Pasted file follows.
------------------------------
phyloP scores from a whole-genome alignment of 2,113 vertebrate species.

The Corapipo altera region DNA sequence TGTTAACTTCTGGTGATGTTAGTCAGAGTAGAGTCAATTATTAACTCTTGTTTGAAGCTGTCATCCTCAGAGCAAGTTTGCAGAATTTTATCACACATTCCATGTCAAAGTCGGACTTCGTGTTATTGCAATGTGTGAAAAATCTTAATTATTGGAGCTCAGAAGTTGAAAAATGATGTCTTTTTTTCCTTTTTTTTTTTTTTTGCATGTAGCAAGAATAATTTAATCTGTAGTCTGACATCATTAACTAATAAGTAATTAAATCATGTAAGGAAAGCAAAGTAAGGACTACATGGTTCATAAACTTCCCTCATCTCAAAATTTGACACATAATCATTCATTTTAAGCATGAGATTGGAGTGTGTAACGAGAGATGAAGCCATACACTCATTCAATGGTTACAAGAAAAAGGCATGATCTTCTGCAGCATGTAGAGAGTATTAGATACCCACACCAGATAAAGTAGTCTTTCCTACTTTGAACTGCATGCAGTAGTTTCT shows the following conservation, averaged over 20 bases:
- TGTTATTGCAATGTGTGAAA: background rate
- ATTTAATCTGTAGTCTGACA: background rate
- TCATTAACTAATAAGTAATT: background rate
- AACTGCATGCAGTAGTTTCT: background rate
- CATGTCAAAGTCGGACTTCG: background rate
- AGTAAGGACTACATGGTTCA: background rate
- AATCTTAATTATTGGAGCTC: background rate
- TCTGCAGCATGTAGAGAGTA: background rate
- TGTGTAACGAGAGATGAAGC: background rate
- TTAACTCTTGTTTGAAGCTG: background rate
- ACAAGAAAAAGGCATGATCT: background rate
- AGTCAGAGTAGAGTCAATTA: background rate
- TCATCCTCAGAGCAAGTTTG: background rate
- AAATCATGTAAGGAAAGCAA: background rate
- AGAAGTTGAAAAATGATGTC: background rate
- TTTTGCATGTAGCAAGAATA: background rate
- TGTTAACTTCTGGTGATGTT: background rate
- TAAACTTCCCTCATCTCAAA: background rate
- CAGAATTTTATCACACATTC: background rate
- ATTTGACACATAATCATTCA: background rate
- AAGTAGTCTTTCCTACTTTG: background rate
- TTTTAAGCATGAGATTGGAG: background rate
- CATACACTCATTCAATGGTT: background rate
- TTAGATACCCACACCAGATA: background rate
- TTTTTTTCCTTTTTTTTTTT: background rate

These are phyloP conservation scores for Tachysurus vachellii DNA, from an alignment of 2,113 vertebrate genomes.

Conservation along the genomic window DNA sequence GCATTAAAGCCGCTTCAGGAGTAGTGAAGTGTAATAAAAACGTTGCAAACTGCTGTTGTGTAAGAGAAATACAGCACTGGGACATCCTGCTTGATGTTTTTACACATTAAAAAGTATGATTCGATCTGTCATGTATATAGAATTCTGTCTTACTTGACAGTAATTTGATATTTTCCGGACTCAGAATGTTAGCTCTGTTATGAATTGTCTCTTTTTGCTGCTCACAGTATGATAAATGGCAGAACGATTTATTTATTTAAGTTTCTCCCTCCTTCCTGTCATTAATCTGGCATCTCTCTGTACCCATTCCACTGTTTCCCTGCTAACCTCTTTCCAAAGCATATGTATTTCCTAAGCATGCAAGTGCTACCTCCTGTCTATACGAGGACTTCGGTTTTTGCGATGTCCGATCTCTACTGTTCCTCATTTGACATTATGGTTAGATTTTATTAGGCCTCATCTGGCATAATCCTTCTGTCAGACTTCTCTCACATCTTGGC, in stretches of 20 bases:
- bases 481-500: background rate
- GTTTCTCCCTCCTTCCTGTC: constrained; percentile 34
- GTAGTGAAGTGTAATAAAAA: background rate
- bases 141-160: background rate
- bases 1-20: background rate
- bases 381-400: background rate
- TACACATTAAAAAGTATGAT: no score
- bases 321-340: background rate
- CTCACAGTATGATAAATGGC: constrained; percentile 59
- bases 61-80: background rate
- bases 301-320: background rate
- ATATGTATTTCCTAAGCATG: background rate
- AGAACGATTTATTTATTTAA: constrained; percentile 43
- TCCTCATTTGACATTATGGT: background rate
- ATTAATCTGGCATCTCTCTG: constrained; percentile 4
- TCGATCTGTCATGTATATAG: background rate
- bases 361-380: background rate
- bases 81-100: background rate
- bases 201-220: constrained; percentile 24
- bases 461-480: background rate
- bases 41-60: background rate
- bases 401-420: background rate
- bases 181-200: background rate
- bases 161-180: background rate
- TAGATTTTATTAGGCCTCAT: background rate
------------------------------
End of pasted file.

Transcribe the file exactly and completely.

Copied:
phyloP scores from a whole-genome alignment of 2,113 vertebrate species.

The Corapipo altera region DNA sequence TGTTAACTTCTGGTGATGTTAGTCAGAGTAGAGTCAATTATTAACTCTTGTTTGAAGCTGTCATCCTCAGAGCAAGTTTGCAGAATTTTATCACACATTCCATGTCAAAGTCGGACTTCGTGTTATTGCAATGTGTGAAAAATCTTAATTATTGGAGCTCAGAAGTTGAAAAATGATGTCTTTTTTTCCTTTTTTTTTTTTTTTGCATGTAGCAAGAATAATTTAATCTGTAGTCTGACATCATTAACTAATAAGTAATTAAATCATGTAAGGAAAGCAAAGTAAGGACTACATGGTTCATAAACTTCCCTCATCTCAAAATTTGACACATAATCATTCATTTTAAGCATGAGATTGGAGTGTGTAACGAGAGATGAAGCCATACACTCATTCAATGGTTACAAGAAAAAGGCATGATCTTCTGCAGCATGTAGAGAGTATTAGATACCCACACCAGATAAAGTAGTCTTTCCTACTTTGAACTGCATGCAGTAGTTTCT shows the following conservation, averaged over 20 bases:
- TGTTATTGCAATGTGTGAAA: background rate
- ATTTAATCTGTAGTCTGACA: background rate
- TCATTAACTAATAAGTAATT: background rate
- AACTGCATGCAGTAGTTTCT: background rate
- CATGTCAAAGTCGGACTTCG: background rate
- AGTAAGGACTACATGGTTCA: background rate
- AATCTTAATTATTGGAGCTC: background rate
- TCTGCAGCATGTAGAGAGTA: background rate
- TGTGTAACGAGAGATGAAGC: background rate
- TTAACTCTTGTTTGAAGCTG: background rate
- ACAAGAAAAAGGCATGATCT: background rate
- AGTCAGAGTAGAGTCAATTA: background rate
- TCATCCTCAGAGCAAGTTTG: background rate
- AAATCATGTAAGGAAAGCAA: background rate
- AGAAGTTGAAAAATGATGTC: background rate
- TTTTGCATGTAGCAAGAATA: background rate
- TGTTAACTTCTGGTGATGTT: background rate
- TAAACTTCCCTCATCTCAAA: background rate
- CAGAATTTTATCACACATTC: background rate
- ATTTGACACATAATCATTCA: background rate
- AAGTAGTCTTTCCTACTTTG: background rate
- TTTTAAGCATGAGATTGGAG: background rate
- CATACACTCATTCAATGGTT: background rate
- TTAGATACCCACACCAGATA: background rate
- TTTTTTTCCTTTTTTTTTTT: background rate

These are phyloP conservation scores for Tachysurus vachellii DNA, from an alignment of 2,113 vertebrate genomes.

Conservation along the genomic window DNA sequence GCATTAAAGCCGCTTCAGGAGTAGTGAAGTGTAATAAAAACGTTGCAAACTGCTGTTGTGTAAGAGAAATACAGCACTGGGACATCCTGCTTGATGTTTTTACACATTAAAAAGTATGATTCGATCTGTCATGTATATAGAATTCTGTCTTACTTGACAGTAATTTGATATTTTCCGGACTCAGAATGTTAGCTCTGTTATGAATTGTCTCTTTTTGCTGCTCACAGTATGATAAATGGCAGAACGATTTATTTATTTAAGTTTCTCCCTCCTTCCTGTCATTAATCTGGCATCTCTCTGTACCCATTCCACTGTTTCCCTGCTAACCTCTTTCCAAAGCATATGTATTTCCTAAGCATGCAAGTGCTACCTCCTGTCTATACGAGGACTTCGGTTTTTGCGATGTCCGATCTCTACTGTTCCTCATTTGACATTATGGTTAGATTTTATTAGGCCTCATCTGGCATAATCCTTCTGTCAGACTTCTCTCACATCTTGGC, in stretches of 20 bases:
- bases 481-500: background rate
- GTTTCTCCCTCCTTCCTGTC: constrained; percentile 34
- GTAGTGAAGTGTAATAAAAA: background rate
- bases 141-160: background rate
- bases 1-20: background rate
- bases 381-400: background rate
- TACACATTAAAAAGTATGAT: no score
- bases 321-340: background rate
- CTCACAGTATGATAAATGGC: constrained; percentile 59
- bases 61-80: background rate
- bases 301-320: background rate
- ATATGTATTTCCTAAGCATG: background rate
- AGAACGATTTATTTATTTAA: constrained; percentile 43
- TCCTCATTTGACATTATGGT: background rate
- ATTAATCTGGCATCTCTCTG: constrained; percentile 4
- TCGATCTGTCATGTATATAG: background rate
- bases 361-380: background rate
- bases 81-100: background rate
- bases 201-220: constrained; percentile 24
- bases 461-480: background rate
- bases 41-60: background rate
- bases 401-420: background rate
- bases 181-200: background rate
- bases 161-180: background rate
- TAGATTTTATTAGGCCTCAT: background rate